71 Coltman Street – Review – Hull Truck Theatre
By Rachel Howard, March 2022
Ok, I’ll admit it, I’m not always proud to say I’m from Hull. The dreaded question “where are you from?” often warrants a response along the lines of “er… East Yorkshire”; “hmm… not far from Beverley” or, if pushed, “the outskirts of Hull”. Let’s face it, Hull often gets a bad rap.
BUT… having lived here all my life, there are quite a few things I am happy to say I am proud of. The historical heritage of the city, the architecture of the Old Town, the community spirit, the live music scene and not forgetting the institution that is Hull Truck Theatre, which is currently celebrating its 50th anniversary.
It is with this celebration in mind that I set foot through the doors of the theatre to watch 71 Coltman Street, a production written by Richard Bean and directed by Mark Babych, charting the founding of the theatre by Mike Bradwell back in 1972.
71 Coltman Street (just off Hessle Road, or ’Essle Rerd’ to the locals!) is the setting for the evening. A tired, dark, cold and stale-looking house is the rather unlikely backdrop to the story. But it is here that a group of wannabe out-of-work actors gather in the hope of creating an experimental theatre company. They want to create theatre for normal people – theatre that is “uncompromising, provocative, funny, tough, sexy…” But why choose Hull you may ask? Well, as Mike replies “…it’s better than Stratford, because if you sign on there, there’s a chance they will find you a job!”.
This self deprecating view of Hull is a recurring theme – and the one that receives the most laughs throughout the night. With (i’m guessing) the vast majority of the crowd being locals, it’s fair to say we can all have a good laugh at our own expense, and Richard Bean’s production gives us plenty of opportunities to do just that.
As you would expect from a Hull Truck production, the excellent cast are the powerhouses that really drive the show – and at 3hrs long this production relies heavily on that. But luckily the casting is stellar – headed up by an assured Kieran Knowles as Mike Bradwell. Completing the gang at 71 Coltman Street is Lauryn Redding as Linda, Laurie Jamieson as Stew and Hanna Khogali as Bea. But my personal favourite is Jordan Metcalfe as Julian – a loveable yet frustrated know-it-all who takes on the role of vicar in the group’s first play. Superb comedy timing and a twinkle in the eye help to make Julian my star of the show – not to mention some seriously skilful drumming!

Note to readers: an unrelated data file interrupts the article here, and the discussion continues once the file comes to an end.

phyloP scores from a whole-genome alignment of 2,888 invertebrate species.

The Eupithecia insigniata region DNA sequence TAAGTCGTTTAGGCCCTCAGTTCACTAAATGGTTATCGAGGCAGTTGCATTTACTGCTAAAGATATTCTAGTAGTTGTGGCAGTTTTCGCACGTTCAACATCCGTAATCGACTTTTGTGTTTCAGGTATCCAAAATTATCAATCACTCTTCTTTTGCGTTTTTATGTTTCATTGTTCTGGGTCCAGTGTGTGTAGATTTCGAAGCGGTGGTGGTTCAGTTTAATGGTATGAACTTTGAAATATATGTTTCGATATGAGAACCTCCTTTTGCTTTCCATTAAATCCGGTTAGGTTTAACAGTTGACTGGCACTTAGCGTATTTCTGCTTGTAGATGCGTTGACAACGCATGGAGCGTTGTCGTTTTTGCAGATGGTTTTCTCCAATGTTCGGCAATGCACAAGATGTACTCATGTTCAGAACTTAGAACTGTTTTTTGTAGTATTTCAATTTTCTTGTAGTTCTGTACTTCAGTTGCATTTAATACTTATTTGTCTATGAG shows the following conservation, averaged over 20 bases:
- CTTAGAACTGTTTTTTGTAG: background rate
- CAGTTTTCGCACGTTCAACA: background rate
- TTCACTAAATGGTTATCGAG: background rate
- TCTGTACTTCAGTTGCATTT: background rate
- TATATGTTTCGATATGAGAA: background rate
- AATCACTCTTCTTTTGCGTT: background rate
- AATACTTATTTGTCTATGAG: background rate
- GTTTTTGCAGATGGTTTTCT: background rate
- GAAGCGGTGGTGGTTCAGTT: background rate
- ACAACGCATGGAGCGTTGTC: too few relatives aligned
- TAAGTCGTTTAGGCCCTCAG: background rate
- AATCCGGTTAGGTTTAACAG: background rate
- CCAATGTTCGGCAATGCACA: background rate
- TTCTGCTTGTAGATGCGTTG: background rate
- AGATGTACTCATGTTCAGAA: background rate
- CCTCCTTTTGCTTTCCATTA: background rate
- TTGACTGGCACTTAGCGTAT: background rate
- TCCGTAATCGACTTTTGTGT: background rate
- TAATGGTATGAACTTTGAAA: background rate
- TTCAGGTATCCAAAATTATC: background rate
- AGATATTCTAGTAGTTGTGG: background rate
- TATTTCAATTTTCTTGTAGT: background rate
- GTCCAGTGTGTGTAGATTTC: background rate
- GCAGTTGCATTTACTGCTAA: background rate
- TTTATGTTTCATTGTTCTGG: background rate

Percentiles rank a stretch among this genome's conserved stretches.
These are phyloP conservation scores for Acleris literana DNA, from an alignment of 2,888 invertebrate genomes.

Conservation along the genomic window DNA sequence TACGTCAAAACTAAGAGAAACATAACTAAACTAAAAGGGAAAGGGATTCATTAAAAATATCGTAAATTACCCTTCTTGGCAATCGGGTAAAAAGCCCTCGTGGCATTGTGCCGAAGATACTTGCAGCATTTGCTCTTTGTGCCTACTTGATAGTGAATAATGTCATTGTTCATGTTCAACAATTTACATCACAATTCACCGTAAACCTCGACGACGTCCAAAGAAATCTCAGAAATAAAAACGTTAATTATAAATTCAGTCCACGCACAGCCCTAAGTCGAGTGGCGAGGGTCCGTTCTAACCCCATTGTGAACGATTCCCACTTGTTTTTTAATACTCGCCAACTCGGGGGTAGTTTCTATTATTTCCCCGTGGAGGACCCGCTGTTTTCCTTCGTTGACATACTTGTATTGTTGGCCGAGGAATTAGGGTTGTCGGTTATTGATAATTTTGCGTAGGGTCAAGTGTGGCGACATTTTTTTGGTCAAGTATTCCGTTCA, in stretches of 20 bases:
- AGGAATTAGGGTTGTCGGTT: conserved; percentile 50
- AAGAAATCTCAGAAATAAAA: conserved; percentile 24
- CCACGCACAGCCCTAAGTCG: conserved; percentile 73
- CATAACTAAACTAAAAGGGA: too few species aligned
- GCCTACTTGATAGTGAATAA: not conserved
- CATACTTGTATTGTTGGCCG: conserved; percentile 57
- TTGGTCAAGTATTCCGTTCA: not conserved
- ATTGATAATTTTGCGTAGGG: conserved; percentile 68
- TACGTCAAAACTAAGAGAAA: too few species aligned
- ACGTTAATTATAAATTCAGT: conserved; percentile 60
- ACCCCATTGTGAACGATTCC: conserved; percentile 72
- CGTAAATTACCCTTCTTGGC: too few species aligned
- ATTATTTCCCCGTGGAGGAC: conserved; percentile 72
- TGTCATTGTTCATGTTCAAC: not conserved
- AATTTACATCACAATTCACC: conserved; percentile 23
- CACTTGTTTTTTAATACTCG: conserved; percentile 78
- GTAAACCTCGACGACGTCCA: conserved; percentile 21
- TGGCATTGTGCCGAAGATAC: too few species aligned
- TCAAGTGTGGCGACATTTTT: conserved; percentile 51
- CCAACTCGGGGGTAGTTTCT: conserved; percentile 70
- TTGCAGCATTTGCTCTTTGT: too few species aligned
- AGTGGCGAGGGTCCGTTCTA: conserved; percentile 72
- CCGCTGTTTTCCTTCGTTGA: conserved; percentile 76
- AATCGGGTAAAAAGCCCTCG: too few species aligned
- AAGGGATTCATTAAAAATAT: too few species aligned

The big laughs of the night belong to formidable landlady Mrs Snowball, portrayed flamboyantly by the wonderful Joanna Holden, and Mrs Snowball’s son, Our Seth, played by Adrian Hood. Mrs Snowball is a natural-born Hullensian if ever there was one – knowing laughs fill the room with her colloquialisms and humour. We’ve all known a Mrs Snowball and the portrayal is spot on.
The intimate nature of Hull Truck Theatre means the cast are literally amongst the audience at times, and there is even a spot of audience participation in the shape of a bingo game in the second half. All of which come together to make those 3hrs fly by.
I am surprised by the number of musical numbers in the show – in fact I’m confused at times as to whether I am watching a play or a musical. But, nonetheless, they are used tactfully to inject humour and emotion into key scenes – and work as yet another tool to demonstrate the talent on stage.
It certainly wasn’t an easy road to success for the founders of Hull Truck (named after the truck they used to travel extensively in the early days). In many ways, it’s a wonder Mike Bradwell’s dream took off at all. In a city about as far away from the bright lights of London’s West End as you can get, you wouldn’t have bet money on them selling out someone’s front room, never mind a full theatre. But while watching the struggles, we (the audience) are safe in the knowledge that the theatre company did indeed make it to the big time. And not only that, but here we are 50 years on, celebrating the local institution with a show that is everything Bradwell and co had hoped for – “uncompromising, provocative, funny, tough, sexy…”
Congratulations Hull Truck, not only on a great production, but also 50yrs of bringing theatre to the masses. You’re something we can all be very proud of. Here’s to the next 50 – keep on Trucking!